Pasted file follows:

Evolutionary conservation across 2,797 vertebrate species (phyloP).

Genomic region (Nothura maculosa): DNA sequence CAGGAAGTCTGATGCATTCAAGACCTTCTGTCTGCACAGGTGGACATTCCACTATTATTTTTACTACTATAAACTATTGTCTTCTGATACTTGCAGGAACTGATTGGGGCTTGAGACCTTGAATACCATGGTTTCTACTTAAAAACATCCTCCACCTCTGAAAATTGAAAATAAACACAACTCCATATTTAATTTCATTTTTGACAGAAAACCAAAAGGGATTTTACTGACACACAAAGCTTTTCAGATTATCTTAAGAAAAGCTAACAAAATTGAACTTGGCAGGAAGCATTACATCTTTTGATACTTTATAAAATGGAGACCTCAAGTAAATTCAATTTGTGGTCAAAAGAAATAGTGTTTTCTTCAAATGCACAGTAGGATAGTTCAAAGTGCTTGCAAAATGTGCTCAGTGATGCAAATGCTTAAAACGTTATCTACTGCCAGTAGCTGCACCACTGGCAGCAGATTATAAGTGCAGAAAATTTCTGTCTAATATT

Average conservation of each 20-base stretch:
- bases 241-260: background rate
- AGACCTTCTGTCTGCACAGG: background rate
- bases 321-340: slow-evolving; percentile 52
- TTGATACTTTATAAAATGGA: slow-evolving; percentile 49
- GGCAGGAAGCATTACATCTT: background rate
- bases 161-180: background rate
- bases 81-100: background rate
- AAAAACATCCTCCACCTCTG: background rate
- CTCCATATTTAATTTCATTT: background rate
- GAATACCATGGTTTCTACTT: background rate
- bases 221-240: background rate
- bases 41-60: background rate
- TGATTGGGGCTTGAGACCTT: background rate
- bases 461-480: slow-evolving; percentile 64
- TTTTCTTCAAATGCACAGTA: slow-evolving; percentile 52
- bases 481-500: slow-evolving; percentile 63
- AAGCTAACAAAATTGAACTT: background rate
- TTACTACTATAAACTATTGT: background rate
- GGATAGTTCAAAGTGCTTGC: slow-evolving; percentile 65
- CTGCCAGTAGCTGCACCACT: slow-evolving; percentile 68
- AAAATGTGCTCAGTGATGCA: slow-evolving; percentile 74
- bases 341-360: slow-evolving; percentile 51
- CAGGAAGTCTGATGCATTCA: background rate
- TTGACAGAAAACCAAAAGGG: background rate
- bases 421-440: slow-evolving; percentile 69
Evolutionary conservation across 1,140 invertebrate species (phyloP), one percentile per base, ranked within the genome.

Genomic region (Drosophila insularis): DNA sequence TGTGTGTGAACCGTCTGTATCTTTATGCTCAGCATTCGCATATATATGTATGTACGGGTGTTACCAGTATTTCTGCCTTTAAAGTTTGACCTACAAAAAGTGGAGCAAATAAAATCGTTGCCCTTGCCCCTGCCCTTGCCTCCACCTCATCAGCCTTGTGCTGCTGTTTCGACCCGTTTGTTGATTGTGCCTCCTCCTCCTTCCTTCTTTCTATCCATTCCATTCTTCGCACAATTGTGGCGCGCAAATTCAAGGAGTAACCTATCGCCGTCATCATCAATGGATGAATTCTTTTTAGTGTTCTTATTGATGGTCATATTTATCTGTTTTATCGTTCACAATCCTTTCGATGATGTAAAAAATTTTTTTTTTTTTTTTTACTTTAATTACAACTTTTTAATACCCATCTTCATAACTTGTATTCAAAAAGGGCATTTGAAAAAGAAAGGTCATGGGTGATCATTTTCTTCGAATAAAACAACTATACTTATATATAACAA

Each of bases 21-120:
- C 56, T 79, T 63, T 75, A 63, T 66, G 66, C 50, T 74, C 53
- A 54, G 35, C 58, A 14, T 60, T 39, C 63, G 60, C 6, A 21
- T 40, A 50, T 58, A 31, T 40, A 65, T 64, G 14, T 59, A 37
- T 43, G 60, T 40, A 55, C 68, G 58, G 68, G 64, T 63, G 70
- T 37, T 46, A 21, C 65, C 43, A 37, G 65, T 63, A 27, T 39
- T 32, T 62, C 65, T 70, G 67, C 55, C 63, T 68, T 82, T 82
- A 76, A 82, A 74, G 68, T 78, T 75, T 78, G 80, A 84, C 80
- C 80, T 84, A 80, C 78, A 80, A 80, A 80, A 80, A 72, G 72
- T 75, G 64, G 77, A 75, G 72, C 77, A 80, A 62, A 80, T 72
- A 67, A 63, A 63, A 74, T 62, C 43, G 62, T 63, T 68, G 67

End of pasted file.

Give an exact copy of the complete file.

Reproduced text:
Evolutionary conservation across 2,797 vertebrate species (phyloP).

Genomic region (Nothura maculosa): DNA sequence CAGGAAGTCTGATGCATTCAAGACCTTCTGTCTGCACAGGTGGACATTCCACTATTATTTTTACTACTATAAACTATTGTCTTCTGATACTTGCAGGAACTGATTGGGGCTTGAGACCTTGAATACCATGGTTTCTACTTAAAAACATCCTCCACCTCTGAAAATTGAAAATAAACACAACTCCATATTTAATTTCATTTTTGACAGAAAACCAAAAGGGATTTTACTGACACACAAAGCTTTTCAGATTATCTTAAGAAAAGCTAACAAAATTGAACTTGGCAGGAAGCATTACATCTTTTGATACTTTATAAAATGGAGACCTCAAGTAAATTCAATTTGTGGTCAAAAGAAATAGTGTTTTCTTCAAATGCACAGTAGGATAGTTCAAAGTGCTTGCAAAATGTGCTCAGTGATGCAAATGCTTAAAACGTTATCTACTGCCAGTAGCTGCACCACTGGCAGCAGATTATAAGTGCAGAAAATTTCTGTCTAATATT

Average conservation of each 20-base stretch:
- bases 241-260: background rate
- AGACCTTCTGTCTGCACAGG: background rate
- bases 321-340: slow-evolving; percentile 52
- TTGATACTTTATAAAATGGA: slow-evolving; percentile 49
- GGCAGGAAGCATTACATCTT: background rate
- bases 161-180: background rate
- bases 81-100: background rate
- AAAAACATCCTCCACCTCTG: background rate
- CTCCATATTTAATTTCATTT: background rate
- GAATACCATGGTTTCTACTT: background rate
- bases 221-240: background rate
- bases 41-60: background rate
- TGATTGGGGCTTGAGACCTT: background rate
- bases 461-480: slow-evolving; percentile 64
- TTTTCTTCAAATGCACAGTA: slow-evolving; percentile 52
- bases 481-500: slow-evolving; percentile 63
- AAGCTAACAAAATTGAACTT: background rate
- TTACTACTATAAACTATTGT: background rate
- GGATAGTTCAAAGTGCTTGC: slow-evolving; percentile 65
- CTGCCAGTAGCTGCACCACT: slow-evolving; percentile 68
- AAAATGTGCTCAGTGATGCA: slow-evolving; percentile 74
- bases 341-360: slow-evolving; percentile 51
- CAGGAAGTCTGATGCATTCA: background rate
- TTGACAGAAAACCAAAAGGG: background rate
- bases 421-440: slow-evolving; percentile 69
Evolutionary conservation across 1,140 invertebrate species (phyloP), one percentile per base, ranked within the genome.

Genomic region (Drosophila insularis): DNA sequence TGTGTGTGAACCGTCTGTATCTTTATGCTCAGCATTCGCATATATATGTATGTACGGGTGTTACCAGTATTTCTGCCTTTAAAGTTTGACCTACAAAAAGTGGAGCAAATAAAATCGTTGCCCTTGCCCCTGCCCTTGCCTCCACCTCATCAGCCTTGTGCTGCTGTTTCGACCCGTTTGTTGATTGTGCCTCCTCCTCCTTCCTTCTTTCTATCCATTCCATTCTTCGCACAATTGTGGCGCGCAAATTCAAGGAGTAACCTATCGCCGTCATCATCAATGGATGAATTCTTTTTAGTGTTCTTATTGATGGTCATATTTATCTGTTTTATCGTTCACAATCCTTTCGATGATGTAAAAAATTTTTTTTTTTTTTTTTACTTTAATTACAACTTTTTAATACCCATCTTCATAACTTGTATTCAAAAAGGGCATTTGAAAAAGAAAGGTCATGGGTGATCATTTTCTTCGAATAAAACAACTATACTTATATATAACAA

Each of bases 21-120:
- C 56, T 79, T 63, T 75, A 63, T 66, G 66, C 50, T 74, C 53
- A 54, G 35, C 58, A 14, T 60, T 39, C 63, G 60, C 6, A 21
- T 40, A 50, T 58, A 31, T 40, A 65, T 64, G 14, T 59, A 37
- T 43, G 60, T 40, A 55, C 68, G 58, G 68, G 64, T 63, G 70
- T 37, T 46, A 21, C 65, C 43, A 37, G 65, T 63, A 27, T 39
- T 32, T 62, C 65, T 70, G 67, C 55, C 63, T 68, T 82, T 82
- A 76, A 82, A 74, G 68, T 78, T 75, T 78, G 80, A 84, C 80
- C 80, T 84, A 80, C 78, A 80, A 80, A 80, A 80, A 72, G 72
- T 75, G 64, G 77, A 75, G 72, C 77, A 80, A 62, A 80, T 72
- A 67, A 63, A 63, A 74, T 62, C 43, G 62, T 63, T 68, G 67